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Acute Sinusitis in Teens: Care Instructions

Sinuses in face around eyes and nose, showing clear sinuses on one side of face and inflamed sinuses with mucus buildup in a sinus on other side.


Acute sinusitis is an inflammation of the mucous membranes inside the nose and sinuses. Sinuses are the hollow spaces in your skull around the eyes and nose. Acute sinusitis often follows a cold. Acute sinusitis causes thick, discoloured mucus that drains from the nose or down the back of the throat. It also can cause pain and pressure in your head and face along with a stuffy or blocked nose.

In most cases, sinusitis gets better on its own in 1 to 2 weeks. But some mild symptoms may last for several weeks. Sometimes antibiotics are needed if there is a bacterial infection.

Follow-up care is a key part of your treatment and safety. Be sure to make and go to all appointments, and call your doctor or nurse advice line (811 in most provinces and territories) if you are having problems. It's also a good idea to know your test results and keep a list of the medicines you take.

How can you care for yourself at home?

  • Use saline (saltwater) nasal washes. This can help keep your nasal passages open and wash out mucus and allergens.
    • You can buy saline nose washes at a grocery store or drugstore. Follow the instructions on the package.
    • You can make your own at home. Add 1 teaspoon (5 millilitres) of non-iodized salt and 1 teaspoon (5 millilitres) of baking soda to 2 cups (500 millilitres) of distilled or boiled and cooled water. Fill a squeeze bottle or a nasal cleansing pot (such as a neti pot) with the nasal wash. Then put the tip into your nostril, and lean over the sink. With your mouth open, gently squirt the liquid. Repeat on the other side.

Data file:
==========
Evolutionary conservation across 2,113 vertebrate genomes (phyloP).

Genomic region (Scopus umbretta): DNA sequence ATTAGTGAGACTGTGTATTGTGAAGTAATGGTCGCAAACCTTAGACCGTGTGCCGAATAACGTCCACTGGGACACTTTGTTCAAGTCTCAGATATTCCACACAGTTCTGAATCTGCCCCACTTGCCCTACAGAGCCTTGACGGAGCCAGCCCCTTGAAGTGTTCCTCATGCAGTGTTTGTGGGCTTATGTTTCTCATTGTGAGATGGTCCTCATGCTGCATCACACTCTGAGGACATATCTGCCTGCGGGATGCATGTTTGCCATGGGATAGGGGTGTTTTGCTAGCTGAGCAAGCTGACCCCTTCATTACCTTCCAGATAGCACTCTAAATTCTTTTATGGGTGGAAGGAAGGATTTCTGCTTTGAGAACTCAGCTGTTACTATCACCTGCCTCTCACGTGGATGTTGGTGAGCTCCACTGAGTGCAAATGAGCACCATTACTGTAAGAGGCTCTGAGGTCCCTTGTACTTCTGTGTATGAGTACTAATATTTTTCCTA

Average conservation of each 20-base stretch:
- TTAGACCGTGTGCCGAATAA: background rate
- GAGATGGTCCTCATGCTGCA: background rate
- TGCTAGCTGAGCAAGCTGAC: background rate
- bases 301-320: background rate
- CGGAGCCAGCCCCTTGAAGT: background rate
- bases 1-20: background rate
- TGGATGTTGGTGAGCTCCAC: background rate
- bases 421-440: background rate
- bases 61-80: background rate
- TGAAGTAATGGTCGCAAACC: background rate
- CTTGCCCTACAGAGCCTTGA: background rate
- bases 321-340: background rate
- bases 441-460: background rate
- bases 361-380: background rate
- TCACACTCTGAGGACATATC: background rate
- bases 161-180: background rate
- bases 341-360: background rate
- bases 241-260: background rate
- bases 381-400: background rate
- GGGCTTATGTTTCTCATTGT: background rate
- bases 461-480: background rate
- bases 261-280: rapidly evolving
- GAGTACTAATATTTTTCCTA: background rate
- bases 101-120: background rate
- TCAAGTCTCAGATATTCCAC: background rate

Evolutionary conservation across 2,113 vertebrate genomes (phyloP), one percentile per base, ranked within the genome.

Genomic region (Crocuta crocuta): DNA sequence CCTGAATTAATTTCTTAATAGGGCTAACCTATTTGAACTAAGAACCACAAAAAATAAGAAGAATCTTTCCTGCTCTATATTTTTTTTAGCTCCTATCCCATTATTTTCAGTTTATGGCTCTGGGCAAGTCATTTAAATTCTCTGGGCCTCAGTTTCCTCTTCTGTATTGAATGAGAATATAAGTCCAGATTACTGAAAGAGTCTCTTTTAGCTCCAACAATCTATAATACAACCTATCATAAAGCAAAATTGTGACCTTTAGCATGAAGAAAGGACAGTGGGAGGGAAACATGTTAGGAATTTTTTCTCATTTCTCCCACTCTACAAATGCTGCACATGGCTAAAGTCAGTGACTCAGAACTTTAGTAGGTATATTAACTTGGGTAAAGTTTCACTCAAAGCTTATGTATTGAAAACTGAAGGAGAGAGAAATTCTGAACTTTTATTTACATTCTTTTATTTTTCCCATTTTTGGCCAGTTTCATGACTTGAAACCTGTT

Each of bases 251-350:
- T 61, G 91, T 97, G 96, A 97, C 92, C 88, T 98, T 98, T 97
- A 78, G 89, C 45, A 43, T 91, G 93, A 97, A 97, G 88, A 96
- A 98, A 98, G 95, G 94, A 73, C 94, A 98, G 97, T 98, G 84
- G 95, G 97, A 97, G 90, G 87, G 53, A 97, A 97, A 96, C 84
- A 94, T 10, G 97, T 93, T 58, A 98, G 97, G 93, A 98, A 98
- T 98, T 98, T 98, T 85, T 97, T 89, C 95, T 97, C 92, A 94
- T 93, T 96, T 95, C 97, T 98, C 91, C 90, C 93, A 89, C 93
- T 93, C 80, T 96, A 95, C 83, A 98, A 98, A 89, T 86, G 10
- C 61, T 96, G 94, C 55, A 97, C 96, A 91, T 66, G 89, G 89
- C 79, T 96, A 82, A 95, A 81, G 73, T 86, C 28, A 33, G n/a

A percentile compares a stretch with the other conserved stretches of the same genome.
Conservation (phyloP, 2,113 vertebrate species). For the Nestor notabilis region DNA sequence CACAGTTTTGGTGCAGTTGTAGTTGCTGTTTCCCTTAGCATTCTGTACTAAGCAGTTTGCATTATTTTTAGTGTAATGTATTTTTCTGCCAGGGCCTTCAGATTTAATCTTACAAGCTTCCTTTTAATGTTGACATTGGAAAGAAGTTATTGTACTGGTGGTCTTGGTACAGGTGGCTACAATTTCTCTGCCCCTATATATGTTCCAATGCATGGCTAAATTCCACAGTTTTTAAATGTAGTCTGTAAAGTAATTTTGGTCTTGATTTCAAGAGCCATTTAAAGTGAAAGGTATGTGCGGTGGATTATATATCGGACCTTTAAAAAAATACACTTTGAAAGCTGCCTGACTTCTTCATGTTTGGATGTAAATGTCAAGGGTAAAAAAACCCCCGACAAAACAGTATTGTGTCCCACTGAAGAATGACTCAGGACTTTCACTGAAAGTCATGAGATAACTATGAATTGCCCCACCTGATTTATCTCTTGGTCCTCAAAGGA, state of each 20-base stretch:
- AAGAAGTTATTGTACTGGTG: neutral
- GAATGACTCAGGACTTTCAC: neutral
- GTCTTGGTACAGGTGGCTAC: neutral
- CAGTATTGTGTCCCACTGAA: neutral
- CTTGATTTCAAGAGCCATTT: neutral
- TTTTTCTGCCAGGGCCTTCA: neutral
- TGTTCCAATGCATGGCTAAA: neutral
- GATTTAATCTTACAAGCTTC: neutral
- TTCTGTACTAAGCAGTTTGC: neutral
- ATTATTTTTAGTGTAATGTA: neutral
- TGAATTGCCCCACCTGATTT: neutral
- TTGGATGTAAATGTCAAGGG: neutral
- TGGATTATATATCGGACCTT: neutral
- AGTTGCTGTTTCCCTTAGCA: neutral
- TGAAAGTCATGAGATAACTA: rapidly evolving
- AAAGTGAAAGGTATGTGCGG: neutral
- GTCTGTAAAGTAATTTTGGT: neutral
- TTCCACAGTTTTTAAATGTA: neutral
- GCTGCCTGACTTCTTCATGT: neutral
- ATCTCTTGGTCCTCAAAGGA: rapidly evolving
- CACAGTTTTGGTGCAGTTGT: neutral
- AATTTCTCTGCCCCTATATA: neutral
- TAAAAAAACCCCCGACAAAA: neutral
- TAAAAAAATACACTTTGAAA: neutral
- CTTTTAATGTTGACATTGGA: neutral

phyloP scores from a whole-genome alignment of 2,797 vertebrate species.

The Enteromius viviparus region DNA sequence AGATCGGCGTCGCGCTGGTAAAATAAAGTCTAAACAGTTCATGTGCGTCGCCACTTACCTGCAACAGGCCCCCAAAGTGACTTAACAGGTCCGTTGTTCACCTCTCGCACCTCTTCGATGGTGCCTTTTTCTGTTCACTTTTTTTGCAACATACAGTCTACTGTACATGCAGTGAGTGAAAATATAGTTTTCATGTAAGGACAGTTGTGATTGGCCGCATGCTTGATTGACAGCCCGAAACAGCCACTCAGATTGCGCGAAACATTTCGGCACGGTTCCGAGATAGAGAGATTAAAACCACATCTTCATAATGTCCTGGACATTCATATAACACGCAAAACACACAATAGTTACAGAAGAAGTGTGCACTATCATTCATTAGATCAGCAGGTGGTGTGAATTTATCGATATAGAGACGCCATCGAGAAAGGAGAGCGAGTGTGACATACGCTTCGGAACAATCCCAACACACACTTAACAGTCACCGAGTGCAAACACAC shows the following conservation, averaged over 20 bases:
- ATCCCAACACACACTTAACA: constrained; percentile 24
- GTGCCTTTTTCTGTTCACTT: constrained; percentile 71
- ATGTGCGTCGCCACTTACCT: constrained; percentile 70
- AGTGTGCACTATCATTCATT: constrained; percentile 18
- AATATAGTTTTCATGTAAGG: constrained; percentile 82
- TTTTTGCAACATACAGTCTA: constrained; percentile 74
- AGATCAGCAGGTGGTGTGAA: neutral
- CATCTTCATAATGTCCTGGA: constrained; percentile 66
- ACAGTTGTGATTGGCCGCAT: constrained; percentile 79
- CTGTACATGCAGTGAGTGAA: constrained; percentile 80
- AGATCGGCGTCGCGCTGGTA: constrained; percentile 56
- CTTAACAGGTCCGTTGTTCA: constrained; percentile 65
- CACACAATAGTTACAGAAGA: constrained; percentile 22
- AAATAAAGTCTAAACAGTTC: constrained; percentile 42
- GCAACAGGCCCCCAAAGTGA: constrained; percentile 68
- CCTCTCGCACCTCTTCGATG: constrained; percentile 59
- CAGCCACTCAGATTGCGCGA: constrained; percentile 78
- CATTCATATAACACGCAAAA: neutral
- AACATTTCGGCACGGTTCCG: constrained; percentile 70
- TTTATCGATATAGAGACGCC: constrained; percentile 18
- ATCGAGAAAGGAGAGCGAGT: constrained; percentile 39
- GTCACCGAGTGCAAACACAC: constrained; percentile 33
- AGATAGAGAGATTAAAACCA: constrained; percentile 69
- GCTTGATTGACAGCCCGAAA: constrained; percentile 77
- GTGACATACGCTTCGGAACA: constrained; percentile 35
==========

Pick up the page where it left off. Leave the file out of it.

• Try a decongestant nasal spray like oxymetazoline (Claritin). Do not use it for more than 3 days in a row. Using it for more than 3 days can make your congestion worse.
  • If needed, take an over-the-counter pain medicine, such as acetaminophen (Tylenol), ibuprofen (Advil, Motrin), or naproxen (Aleve). Read and follow all instructions on the label.
  • If the doctor prescribed antibiotics, take them as directed. Do not stop taking them just because you feel better. You need to take the full course of antibiotics.
  • Be careful when taking over-the-counter cold or influenza (flu) medicines and Tylenol at the same time. Many of these medicines have acetaminophen, which is Tylenol. Read the labels to make sure that you are not taking more than the recommended dose. Too much acetaminophen (Tylenol) can be harmful.
  • Try a steroid nasal spray. It may help with your symptoms.
  • Breathe warm, moist air. You can use a steamy shower, a hot bath, or a sink filled with hot water. Avoid cold, dry air. Using a humidifier in your home may help. Follow the directions for cleaning the machine.

When should you call for help?

Call your doctor or nurse advice line now or seek immediate medical care if:

  • You have new or worse swelling, redness, or pain in your face or around one or both of your eyes.
  • You have double vision or a change in your vision.
  • You have a high fever.
  • You have a severe headache and a stiff neck.
  • You have mental changes, such as feeling confused or much less alert.

Watch closely for changes in your health, and be sure to contact your doctor or nurse advice line if:

  • You are not getting better as expected.

Where can you learn more?

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Care instructions adapted under license by your healthcare professional. If you have questions about a medical condition or this instruction, always ask your healthcare professional. Healthwise, Incorporated disclaims any warranty or liability for your use of this information.